The Society for the Protection of Ancient Buildings (SPAB) is one of the worlds oldest building conservation charities. It was set up in 1877 by William Morris (Designer) and Philip Webb (Architect) who wanted to form a group of like minded activists opposing the Victorian era’s large scale ‘re-Gothicising’ and destruction of the country’s built heritage.
Change was slow, and although many fantastic buildings were not able to be saved, the campaigns of the SPAB helped to spur the creation of the town planning acts in the 20th century that led to the building listing status. The SPAB Scotland Committee advocates for historic structures north of the border with casework and campaigns for buildings at risk as well as educational initiatives.
As a very abbreviated summary, the SPAB believe that the materials a building is made from (fabric) and the way they were put in place, hold a buildings history. The SPAB believes that this history is the inheritance of generations to come and any removal or change to the building fabric should be carefully considered to minimise its loss. This concept leads to the following key principles:
- Maintenance, Maintenance, Maintenance! Many ills can be avoided by small acts of maintenance. If we can carry these out in time, we can avoid major losses of historic building fabric.
- As little as possible, as much as necessary – make durable repairs or changes where required for the use and future sustainability of a building but prioritise keeping as much original fabric as possible.
- Honesty and good design! Repairs or new works should not pretend to be original building fabric. A new intervention in an old building is still an opportunity for good design.
The SPAB Scholarship program has been running since the 1930s. It consists of a bursary awarded to up to 4 building design professional each year. These are generally working in heritage building conservation from the fields of Architecture, Engineering and Building surveying. This year I was selected as one of two engineers and two architects.
The idea behind the scholarship is to accelerate the experiential learning of design professionals working in the heritage sector by getting them to see as many heritage buildings and projects as possible and meet as many people as they can that work with old buildings. In the last 7 months we have been to over 150 heritage building projects and met an even greater number of people working with them. We have met Architects, Engineers, Surveyors, Archaeologists, Materials Scientists, Dendrochronologists, Bat Specialists, Policy Makers, Fundraisers, Civil Service Advisors, Homeowners, Clergy, Joiners, Carpenters, Timber Framers, Thatchers, Roofers, Slate Makers, Lime Burner, Blacksmiths, Plasterers, Masons, Bricklayers, Stone/Plaster/Paint Conservators, Stained and Plane Glazing Specialists, Millwrights, Sign writers, Rope Access Conservators, Tile makers, Faience and Terracotta producers all working to use their skills to protect our built heritage.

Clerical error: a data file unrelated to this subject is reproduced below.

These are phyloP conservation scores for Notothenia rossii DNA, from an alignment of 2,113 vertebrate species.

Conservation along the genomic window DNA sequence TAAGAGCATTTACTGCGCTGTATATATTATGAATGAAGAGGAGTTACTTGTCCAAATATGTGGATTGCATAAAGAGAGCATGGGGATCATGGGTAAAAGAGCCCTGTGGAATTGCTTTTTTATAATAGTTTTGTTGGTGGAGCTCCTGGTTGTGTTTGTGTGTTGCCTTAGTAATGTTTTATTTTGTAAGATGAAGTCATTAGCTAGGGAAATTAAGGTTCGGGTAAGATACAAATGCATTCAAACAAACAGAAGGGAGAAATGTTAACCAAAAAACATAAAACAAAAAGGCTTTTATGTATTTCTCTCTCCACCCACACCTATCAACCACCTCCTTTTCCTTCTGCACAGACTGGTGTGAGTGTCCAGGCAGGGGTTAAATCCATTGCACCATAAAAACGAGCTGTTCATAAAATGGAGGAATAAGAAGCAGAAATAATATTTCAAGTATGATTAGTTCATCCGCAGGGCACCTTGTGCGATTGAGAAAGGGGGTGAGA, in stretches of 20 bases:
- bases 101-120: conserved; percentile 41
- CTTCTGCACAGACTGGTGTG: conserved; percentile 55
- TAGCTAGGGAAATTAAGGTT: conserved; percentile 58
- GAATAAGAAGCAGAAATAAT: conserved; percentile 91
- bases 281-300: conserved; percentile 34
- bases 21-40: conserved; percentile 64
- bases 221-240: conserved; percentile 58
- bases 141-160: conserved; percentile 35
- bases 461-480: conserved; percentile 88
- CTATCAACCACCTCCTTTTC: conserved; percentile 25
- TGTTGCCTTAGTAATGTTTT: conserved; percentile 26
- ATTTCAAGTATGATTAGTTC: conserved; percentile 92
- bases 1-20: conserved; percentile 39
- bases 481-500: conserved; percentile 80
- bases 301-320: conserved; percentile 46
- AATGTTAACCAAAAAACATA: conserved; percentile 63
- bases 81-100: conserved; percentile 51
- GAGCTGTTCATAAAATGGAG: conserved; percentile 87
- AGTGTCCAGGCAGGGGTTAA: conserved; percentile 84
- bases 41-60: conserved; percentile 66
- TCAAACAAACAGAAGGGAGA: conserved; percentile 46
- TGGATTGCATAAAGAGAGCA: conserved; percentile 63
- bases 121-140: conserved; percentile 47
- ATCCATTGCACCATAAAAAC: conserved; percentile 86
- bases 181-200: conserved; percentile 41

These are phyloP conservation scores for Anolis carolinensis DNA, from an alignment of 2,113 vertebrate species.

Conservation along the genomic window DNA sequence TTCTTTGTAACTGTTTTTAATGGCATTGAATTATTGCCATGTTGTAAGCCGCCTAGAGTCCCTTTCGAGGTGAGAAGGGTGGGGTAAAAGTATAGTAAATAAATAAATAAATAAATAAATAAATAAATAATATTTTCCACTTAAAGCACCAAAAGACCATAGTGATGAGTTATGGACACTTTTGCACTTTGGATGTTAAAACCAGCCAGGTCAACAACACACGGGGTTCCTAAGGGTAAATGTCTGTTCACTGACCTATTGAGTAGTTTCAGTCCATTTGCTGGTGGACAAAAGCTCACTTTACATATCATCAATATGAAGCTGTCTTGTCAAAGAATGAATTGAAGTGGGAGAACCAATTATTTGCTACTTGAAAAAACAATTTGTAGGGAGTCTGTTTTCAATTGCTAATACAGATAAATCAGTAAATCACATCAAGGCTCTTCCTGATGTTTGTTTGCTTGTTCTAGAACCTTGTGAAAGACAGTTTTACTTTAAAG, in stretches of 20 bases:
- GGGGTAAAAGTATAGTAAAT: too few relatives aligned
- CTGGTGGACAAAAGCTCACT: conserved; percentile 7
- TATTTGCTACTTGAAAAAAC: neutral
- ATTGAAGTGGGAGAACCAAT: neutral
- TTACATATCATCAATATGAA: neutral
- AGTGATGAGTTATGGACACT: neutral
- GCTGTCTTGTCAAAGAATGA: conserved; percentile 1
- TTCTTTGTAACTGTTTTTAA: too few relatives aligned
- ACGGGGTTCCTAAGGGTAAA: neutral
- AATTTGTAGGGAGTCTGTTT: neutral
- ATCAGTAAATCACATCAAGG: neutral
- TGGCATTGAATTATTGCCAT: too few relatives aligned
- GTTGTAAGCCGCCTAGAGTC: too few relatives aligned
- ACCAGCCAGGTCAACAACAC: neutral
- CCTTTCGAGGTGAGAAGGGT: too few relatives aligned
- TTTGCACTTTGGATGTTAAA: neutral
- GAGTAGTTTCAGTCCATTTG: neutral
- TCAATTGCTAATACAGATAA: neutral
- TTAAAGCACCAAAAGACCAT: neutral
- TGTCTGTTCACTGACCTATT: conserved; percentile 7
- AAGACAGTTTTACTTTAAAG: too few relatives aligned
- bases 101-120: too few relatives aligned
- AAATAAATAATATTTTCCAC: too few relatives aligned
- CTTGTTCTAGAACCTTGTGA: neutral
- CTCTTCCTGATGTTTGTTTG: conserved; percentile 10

These meetings have allowed us to have innumerable conversations on philosophy of conservation, technical detailing, strategy, funding, failures, and successes. They have led to us putting into context our work and our thoughts and radically expanding our understanding. I have been really excited to find out how many interesting materials science questions there are in conservation. My initial training was as a scientist in a building materials research and qualification centre so it has been great to reawaken and relearn some of those concepts when talking to conservation materials experts, dendrochronologists, lime producers and brickmakers, and I look forward to being able to look at projects from a new perspective going forward.
Within the program there is also a focus on developing an understanding of the complexities of heritage craft skills. We do this through workshops and site work with various craft professionals; Thatching, Blacksmithing, Stone Masonry, Plastering, Pointing, Bricklaying, Slate making, Roofing, Joinery, and Stained Glass. This has been one of my favourite parts of the scholarship, but also, I think one of the most important. It has made it very clear to me that in order to get the best solution for an old building, we need to bring everyone’s expertise to the table and how important it is that conversations can happen openly. It’s something I want to make sure I bring to design teams in the future.
We are on the closing straight for the scholarship now, with less than 2 months to go. The Team at Narro have been really supportive and I’m looking forward to being able to put all I have learned into practice at Narro in the new year.
Katie Hood is a Senior Project Engineer at Narro, currently on sabbatical undertaking a SPAB Scholarship.